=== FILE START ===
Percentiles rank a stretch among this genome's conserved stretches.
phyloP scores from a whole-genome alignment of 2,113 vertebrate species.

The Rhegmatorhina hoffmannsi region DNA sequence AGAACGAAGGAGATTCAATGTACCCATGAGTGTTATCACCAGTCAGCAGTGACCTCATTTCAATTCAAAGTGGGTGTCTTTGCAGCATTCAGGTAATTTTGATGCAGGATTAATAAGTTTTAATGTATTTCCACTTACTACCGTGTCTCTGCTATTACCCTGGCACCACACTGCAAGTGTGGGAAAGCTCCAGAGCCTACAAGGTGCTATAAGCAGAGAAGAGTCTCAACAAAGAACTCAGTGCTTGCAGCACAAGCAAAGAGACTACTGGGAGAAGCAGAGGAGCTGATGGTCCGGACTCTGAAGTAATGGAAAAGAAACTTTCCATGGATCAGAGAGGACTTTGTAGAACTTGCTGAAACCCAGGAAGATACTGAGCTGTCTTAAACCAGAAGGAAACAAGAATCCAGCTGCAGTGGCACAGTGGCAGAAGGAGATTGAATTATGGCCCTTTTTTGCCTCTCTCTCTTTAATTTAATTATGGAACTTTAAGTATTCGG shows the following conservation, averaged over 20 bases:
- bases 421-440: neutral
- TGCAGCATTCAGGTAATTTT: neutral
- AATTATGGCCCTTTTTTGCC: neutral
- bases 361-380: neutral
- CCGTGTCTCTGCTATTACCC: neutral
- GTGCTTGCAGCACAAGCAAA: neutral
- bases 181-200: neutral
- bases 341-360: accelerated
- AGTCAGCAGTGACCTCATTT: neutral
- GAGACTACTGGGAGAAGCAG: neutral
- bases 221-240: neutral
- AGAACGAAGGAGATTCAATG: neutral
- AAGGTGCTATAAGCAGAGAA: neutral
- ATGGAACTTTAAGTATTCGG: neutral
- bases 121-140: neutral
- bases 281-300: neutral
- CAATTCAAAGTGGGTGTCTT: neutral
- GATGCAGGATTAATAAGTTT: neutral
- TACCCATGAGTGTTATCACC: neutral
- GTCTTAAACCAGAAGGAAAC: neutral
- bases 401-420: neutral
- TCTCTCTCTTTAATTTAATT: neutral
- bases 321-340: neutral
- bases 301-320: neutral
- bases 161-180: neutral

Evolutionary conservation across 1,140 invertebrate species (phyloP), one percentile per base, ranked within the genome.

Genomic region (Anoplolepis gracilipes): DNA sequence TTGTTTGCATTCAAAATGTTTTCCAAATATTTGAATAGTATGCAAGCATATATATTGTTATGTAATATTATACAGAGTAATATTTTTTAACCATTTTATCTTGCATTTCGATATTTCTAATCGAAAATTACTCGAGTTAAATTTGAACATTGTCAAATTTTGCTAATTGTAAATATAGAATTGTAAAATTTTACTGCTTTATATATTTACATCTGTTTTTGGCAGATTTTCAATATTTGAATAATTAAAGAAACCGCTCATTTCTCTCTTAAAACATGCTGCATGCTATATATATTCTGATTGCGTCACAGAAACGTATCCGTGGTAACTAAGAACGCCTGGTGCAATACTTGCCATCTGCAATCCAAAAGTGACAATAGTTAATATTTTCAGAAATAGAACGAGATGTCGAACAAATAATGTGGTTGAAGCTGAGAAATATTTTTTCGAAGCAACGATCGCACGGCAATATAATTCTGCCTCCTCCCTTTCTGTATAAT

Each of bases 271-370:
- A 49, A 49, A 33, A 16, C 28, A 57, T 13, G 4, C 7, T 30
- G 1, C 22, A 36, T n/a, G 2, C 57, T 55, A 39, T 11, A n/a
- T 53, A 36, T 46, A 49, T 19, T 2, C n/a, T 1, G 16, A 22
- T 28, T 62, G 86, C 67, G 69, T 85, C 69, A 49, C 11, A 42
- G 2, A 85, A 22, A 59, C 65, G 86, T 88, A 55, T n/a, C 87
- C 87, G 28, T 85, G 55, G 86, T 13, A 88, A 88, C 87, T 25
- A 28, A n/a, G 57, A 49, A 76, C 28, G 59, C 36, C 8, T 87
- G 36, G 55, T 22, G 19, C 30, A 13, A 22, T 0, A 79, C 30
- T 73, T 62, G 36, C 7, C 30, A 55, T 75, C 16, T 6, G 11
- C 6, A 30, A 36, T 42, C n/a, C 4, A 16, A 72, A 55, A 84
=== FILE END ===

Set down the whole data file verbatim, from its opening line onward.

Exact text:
Percentiles rank a stretch among this genome's conserved stretches.
phyloP scores from a whole-genome alignment of 2,113 vertebrate species.

The Rhegmatorhina hoffmannsi region DNA sequence AGAACGAAGGAGATTCAATGTACCCATGAGTGTTATCACCAGTCAGCAGTGACCTCATTTCAATTCAAAGTGGGTGTCTTTGCAGCATTCAGGTAATTTTGATGCAGGATTAATAAGTTTTAATGTATTTCCACTTACTACCGTGTCTCTGCTATTACCCTGGCACCACACTGCAAGTGTGGGAAAGCTCCAGAGCCTACAAGGTGCTATAAGCAGAGAAGAGTCTCAACAAAGAACTCAGTGCTTGCAGCACAAGCAAAGAGACTACTGGGAGAAGCAGAGGAGCTGATGGTCCGGACTCTGAAGTAATGGAAAAGAAACTTTCCATGGATCAGAGAGGACTTTGTAGAACTTGCTGAAACCCAGGAAGATACTGAGCTGTCTTAAACCAGAAGGAAACAAGAATCCAGCTGCAGTGGCACAGTGGCAGAAGGAGATTGAATTATGGCCCTTTTTTGCCTCTCTCTCTTTAATTTAATTATGGAACTTTAAGTATTCGG shows the following conservation, averaged over 20 bases:
- bases 421-440: neutral
- TGCAGCATTCAGGTAATTTT: neutral
- AATTATGGCCCTTTTTTGCC: neutral
- bases 361-380: neutral
- CCGTGTCTCTGCTATTACCC: neutral
- GTGCTTGCAGCACAAGCAAA: neutral
- bases 181-200: neutral
- bases 341-360: accelerated
- AGTCAGCAGTGACCTCATTT: neutral
- GAGACTACTGGGAGAAGCAG: neutral
- bases 221-240: neutral
- AGAACGAAGGAGATTCAATG: neutral
- AAGGTGCTATAAGCAGAGAA: neutral
- ATGGAACTTTAAGTATTCGG: neutral
- bases 121-140: neutral
- bases 281-300: neutral
- CAATTCAAAGTGGGTGTCTT: neutral
- GATGCAGGATTAATAAGTTT: neutral
- TACCCATGAGTGTTATCACC: neutral
- GTCTTAAACCAGAAGGAAAC: neutral
- bases 401-420: neutral
- TCTCTCTCTTTAATTTAATT: neutral
- bases 321-340: neutral
- bases 301-320: neutral
- bases 161-180: neutral

Evolutionary conservation across 1,140 invertebrate species (phyloP), one percentile per base, ranked within the genome.

Genomic region (Anoplolepis gracilipes): DNA sequence TTGTTTGCATTCAAAATGTTTTCCAAATATTTGAATAGTATGCAAGCATATATATTGTTATGTAATATTATACAGAGTAATATTTTTTAACCATTTTATCTTGCATTTCGATATTTCTAATCGAAAATTACTCGAGTTAAATTTGAACATTGTCAAATTTTGCTAATTGTAAATATAGAATTGTAAAATTTTACTGCTTTATATATTTACATCTGTTTTTGGCAGATTTTCAATATTTGAATAATTAAAGAAACCGCTCATTTCTCTCTTAAAACATGCTGCATGCTATATATATTCTGATTGCGTCACAGAAACGTATCCGTGGTAACTAAGAACGCCTGGTGCAATACTTGCCATCTGCAATCCAAAAGTGACAATAGTTAATATTTTCAGAAATAGAACGAGATGTCGAACAAATAATGTGGTTGAAGCTGAGAAATATTTTTTCGAAGCAACGATCGCACGGCAATATAATTCTGCCTCCTCCCTTTCTGTATAAT

Each of bases 271-370:
- A 49, A 49, A 33, A 16, C 28, A 57, T 13, G 4, C 7, T 30
- G 1, C 22, A 36, T n/a, G 2, C 57, T 55, A 39, T 11, A n/a
- T 53, A 36, T 46, A 49, T 19, T 2, C n/a, T 1, G 16, A 22
- T 28, T 62, G 86, C 67, G 69, T 85, C 69, A 49, C 11, A 42
- G 2, A 85, A 22, A 59, C 65, G 86, T 88, A 55, T n/a, C 87
- C 87, G 28, T 85, G 55, G 86, T 13, A 88, A 88, C 87, T 25
- A 28, A n/a, G 57, A 49, A 76, C 28, G 59, C 36, C 8, T 87
- G 36, G 55, T 22, G 19, C 30, A 13, A 22, T 0, A 79, C 30
- T 73, T 62, G 36, C 7, C 30, A 55, T 75, C 16, T 6, G 11
- C 6, A 30, A 36, T 42, C n/a, C 4, A 16, A 72, A 55, A 84